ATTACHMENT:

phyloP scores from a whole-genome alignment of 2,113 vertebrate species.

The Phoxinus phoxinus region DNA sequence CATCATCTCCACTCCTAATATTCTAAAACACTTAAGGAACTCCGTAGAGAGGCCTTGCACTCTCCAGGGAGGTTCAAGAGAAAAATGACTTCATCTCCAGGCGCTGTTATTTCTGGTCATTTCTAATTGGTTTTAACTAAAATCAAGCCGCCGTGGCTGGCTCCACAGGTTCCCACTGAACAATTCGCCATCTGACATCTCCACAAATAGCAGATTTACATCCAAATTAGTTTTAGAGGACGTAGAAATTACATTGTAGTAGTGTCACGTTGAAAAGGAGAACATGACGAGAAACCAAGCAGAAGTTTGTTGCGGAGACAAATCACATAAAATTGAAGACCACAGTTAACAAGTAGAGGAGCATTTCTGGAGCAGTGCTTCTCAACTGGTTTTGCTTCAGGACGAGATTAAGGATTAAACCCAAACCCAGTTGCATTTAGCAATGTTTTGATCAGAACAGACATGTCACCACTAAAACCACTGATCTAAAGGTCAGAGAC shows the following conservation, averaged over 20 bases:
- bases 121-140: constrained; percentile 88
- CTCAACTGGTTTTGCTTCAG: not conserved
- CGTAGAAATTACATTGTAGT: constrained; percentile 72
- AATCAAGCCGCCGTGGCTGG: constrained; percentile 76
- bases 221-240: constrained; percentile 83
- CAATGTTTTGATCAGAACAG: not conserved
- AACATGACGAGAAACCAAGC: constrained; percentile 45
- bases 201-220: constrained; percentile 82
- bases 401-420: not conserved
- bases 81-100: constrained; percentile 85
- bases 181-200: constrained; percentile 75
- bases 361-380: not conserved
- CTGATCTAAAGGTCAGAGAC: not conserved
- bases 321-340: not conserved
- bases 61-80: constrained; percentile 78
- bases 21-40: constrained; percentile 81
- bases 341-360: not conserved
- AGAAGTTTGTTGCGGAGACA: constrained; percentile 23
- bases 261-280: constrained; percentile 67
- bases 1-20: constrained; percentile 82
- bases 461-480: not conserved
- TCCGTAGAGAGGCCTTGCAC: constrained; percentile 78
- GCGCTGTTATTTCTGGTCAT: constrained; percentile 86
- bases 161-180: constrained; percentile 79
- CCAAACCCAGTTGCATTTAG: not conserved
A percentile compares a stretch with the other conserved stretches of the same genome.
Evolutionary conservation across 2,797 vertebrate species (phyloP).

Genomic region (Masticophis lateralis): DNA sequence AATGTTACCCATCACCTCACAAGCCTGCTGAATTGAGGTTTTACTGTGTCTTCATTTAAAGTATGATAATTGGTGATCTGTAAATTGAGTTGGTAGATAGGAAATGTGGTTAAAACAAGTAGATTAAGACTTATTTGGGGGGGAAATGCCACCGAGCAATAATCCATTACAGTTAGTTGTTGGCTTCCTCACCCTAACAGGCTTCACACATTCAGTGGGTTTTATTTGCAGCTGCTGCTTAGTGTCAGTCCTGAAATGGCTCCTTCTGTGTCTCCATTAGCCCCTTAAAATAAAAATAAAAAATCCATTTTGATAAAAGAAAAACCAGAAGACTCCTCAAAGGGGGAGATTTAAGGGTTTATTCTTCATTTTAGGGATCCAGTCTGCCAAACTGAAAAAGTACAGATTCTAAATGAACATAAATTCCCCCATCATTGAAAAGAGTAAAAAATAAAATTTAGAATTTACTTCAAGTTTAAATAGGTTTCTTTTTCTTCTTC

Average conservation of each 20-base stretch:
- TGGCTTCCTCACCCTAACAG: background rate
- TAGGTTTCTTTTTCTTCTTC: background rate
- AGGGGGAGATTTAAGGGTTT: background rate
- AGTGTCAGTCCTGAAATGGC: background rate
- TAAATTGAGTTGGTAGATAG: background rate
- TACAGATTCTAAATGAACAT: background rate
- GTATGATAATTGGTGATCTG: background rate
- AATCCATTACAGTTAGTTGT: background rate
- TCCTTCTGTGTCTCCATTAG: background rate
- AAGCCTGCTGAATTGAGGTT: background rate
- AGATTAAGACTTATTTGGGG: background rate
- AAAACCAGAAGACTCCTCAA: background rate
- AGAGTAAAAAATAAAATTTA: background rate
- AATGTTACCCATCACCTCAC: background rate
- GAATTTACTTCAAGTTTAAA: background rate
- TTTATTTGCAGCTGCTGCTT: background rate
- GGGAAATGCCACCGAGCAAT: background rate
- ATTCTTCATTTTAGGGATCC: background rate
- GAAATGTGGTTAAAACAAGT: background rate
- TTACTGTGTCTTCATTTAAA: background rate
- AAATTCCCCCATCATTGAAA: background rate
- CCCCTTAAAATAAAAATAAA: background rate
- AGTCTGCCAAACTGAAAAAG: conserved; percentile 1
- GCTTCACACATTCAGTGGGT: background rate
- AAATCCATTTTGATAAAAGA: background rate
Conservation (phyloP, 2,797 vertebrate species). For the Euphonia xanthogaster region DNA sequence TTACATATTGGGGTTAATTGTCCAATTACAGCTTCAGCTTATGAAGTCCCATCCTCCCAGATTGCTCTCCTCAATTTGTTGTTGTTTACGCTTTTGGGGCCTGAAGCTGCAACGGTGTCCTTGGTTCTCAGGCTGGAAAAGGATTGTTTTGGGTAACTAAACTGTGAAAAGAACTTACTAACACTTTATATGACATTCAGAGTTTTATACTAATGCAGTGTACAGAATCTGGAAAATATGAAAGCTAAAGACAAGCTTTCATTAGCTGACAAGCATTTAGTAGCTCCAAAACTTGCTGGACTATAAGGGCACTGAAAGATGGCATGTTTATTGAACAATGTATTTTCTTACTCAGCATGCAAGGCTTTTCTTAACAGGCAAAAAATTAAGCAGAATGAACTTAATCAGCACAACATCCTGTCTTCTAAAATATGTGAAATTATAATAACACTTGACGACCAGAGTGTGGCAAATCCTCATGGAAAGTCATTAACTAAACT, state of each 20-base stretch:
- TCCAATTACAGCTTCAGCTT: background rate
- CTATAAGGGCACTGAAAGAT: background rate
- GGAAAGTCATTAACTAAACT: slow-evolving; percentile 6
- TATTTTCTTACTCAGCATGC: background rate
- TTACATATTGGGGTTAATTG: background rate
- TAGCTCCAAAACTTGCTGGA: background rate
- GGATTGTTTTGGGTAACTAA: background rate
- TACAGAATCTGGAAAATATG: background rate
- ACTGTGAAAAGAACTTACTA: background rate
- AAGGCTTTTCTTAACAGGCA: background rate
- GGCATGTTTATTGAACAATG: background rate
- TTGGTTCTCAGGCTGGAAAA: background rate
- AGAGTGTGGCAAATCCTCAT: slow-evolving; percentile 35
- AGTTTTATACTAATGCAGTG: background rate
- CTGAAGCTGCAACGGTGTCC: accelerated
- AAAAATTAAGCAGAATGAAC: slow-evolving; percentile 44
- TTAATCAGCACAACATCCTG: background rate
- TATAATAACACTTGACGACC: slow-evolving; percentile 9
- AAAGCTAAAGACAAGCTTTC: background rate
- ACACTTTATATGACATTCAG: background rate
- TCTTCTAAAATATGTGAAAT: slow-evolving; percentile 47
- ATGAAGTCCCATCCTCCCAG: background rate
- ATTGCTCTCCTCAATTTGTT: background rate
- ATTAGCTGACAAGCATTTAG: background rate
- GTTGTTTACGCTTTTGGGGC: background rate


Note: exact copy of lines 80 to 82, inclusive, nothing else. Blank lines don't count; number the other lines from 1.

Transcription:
- ATTGCTCTCCTCAATTTGTT: background rate
- ATTAGCTGACAAGCATTTAG: background rate
- GTTGTTTACGCTTTTGGGGC: background rate